Bago is a city of history. A long and somewhat of a violent history. It had been a capital of Burma, or the Second Myanmar Empire, an important port on the sea, and strategically important for colonial conquistadors from the British Empire. It is still a very important city in Myanmar, capital of the Bago Region, just 80 kilometers from the ex-capital Yangon.
Although it is not the capital of the country anymore, or even located on the sea shore, there are numerous monuments and remnants that remind us just how rich this city is historically. Its history is reaches so far back that even the origin of its name can’t be exactly determined. In some parts of the world, Bago was and still is better known by its former name- Pegu. It is considered the biggest and most important archeological sight in Myanmar.
Once in Bago, it is easy to see how important the city was in the country’s history. Many monuments stand as reminders of ancient rulers and battles. Very special for the local people is the significance of Bago as a kind of a pilgrims’ city. It is believed that Bago was Gautama’s, the historic Buddha’s, great town.

Kambazathadi Golden PalaceKyaik Pun PagodaMahazedi Pagoda<onks-praying at Kha Khat Wain MonasteryMya Tha Lyaung Reclining BuddhaShwegugale Paya; Tunnel With 64 sitting BuddhasShwemawdaw Pagoda and Stupa

Things to see in Bago

With the exception of the city’s main market, there is not much to see in the center of Bago. Most sights, which consist mostly of pagodas, Buddha statues and temples, are located a little further, but pretty close to each other for the most par.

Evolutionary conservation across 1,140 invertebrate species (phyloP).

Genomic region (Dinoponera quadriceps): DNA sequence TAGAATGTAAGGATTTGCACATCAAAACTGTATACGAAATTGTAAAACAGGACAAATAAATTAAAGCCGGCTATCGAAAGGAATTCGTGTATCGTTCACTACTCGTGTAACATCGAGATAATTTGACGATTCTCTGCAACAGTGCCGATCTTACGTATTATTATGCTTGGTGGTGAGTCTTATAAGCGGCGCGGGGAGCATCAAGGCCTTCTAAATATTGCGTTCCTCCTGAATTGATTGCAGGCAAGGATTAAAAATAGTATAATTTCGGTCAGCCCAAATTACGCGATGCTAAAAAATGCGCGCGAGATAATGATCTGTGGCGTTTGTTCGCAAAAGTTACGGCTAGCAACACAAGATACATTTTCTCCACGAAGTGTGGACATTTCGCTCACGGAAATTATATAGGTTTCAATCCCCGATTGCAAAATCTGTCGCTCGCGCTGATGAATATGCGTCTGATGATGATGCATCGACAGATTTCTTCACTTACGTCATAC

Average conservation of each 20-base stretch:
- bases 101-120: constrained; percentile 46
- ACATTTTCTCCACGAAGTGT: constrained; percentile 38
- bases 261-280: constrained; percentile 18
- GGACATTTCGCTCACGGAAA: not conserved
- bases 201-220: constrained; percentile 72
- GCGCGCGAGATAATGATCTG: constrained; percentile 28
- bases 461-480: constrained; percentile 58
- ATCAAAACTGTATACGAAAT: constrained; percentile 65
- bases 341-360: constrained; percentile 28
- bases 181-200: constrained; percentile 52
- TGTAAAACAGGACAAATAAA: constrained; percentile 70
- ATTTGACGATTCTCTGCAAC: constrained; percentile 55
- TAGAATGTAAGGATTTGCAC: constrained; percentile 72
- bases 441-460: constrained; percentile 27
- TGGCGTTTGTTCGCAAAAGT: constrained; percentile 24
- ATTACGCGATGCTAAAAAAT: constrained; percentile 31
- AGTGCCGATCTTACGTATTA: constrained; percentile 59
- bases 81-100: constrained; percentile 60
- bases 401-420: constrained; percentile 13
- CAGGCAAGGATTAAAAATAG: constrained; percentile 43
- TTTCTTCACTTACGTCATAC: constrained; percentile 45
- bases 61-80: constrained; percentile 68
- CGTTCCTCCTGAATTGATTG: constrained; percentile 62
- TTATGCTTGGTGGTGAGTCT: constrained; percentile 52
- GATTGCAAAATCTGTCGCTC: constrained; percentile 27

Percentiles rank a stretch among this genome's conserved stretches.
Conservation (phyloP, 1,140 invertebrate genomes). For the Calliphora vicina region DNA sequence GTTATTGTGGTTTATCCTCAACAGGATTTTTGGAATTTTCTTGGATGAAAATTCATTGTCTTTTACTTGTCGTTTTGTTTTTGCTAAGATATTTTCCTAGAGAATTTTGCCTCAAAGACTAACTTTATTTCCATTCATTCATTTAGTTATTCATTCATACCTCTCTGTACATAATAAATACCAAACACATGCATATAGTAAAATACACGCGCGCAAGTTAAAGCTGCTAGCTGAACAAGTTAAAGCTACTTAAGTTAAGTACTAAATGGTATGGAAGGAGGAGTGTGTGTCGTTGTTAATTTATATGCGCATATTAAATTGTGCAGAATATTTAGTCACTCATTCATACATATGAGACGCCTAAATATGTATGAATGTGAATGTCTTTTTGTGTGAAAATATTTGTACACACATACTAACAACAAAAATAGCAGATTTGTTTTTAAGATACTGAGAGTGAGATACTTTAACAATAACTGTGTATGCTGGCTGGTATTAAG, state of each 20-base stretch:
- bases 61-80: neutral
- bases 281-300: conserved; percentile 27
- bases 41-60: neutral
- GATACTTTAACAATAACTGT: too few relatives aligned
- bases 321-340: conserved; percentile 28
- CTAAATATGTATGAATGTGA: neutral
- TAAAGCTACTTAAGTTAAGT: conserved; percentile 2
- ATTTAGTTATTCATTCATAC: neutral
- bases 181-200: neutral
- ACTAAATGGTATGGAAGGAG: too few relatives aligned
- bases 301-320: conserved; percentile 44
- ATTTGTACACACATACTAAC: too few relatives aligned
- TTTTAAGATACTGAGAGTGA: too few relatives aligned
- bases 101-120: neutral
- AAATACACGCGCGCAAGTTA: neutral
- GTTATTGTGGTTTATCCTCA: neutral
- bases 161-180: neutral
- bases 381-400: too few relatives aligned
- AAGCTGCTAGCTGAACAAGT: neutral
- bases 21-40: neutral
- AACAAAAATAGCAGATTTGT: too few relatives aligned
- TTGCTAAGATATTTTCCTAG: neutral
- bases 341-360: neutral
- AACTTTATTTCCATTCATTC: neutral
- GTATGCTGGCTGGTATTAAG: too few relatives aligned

Shwe Tha Yaung Reclining Buddha- located in the west part of the city, this is one of the two reclining Buddhas in Bago. It is 55 meters long and 16 meters high. Tourists can read these measures from the table standing in front of the statue and stating all measures of this monument. It is believed to have been built in 994, during the rule of the Mon, but literally lost in 1757, after the city was destroyed by the Burmese. It was rediscovered during the British colonial rule, hidden in the jungle vegetation, in 1880. Its first restoration began the next year, and has since been restored many times. Its miraculous rediscovery had only strengthened the beliefs of the Burmese Buddhists about this being a very sacred statue. It is open for visiting every day, from 4am to 9pm, and an admission fee of $2 is required.
Mya Tha Lyaung Reclining Buddha- the other of the two reclining Buddhas in Bago. It is located next to its famous look-alike, the Shwe Tha Yaung Reclining Buddha. It is located in the outdoors, which is rare for reclining Buddha statues. It is around 70 meters long and 30 meters high. Besides being out in the open, what differs it from the more famous Shwe Tha Yaung Reclining Buddha is that the soles of its feet are painted, and there is no culture ticket, or admission fee, required.
Shwemawdaw Pagoda- also known as 'Great Golden God Pagoda' of Bago, it has been growing for more than 1000 years. The Shwemawdaw Pagoda, whose spire can be seen behind this impressive entrance portal, was originally built by the Mon to a height of 23 meters in the 8th century and had been rebuilt several times until it finally reached its present 114 meter stature in 1954. Legends say that enshrined beneath the towering pagoda are the hairs and teeth of the Buddha. Because of these relics, the Shwemawdaw Pagoda is visited by throngs of Buddhist pilgrims. Just like the Shwe Tha Yaung Reclining Buddha, it is open from 4am to 9 pm, and an admission fee of $2 is required.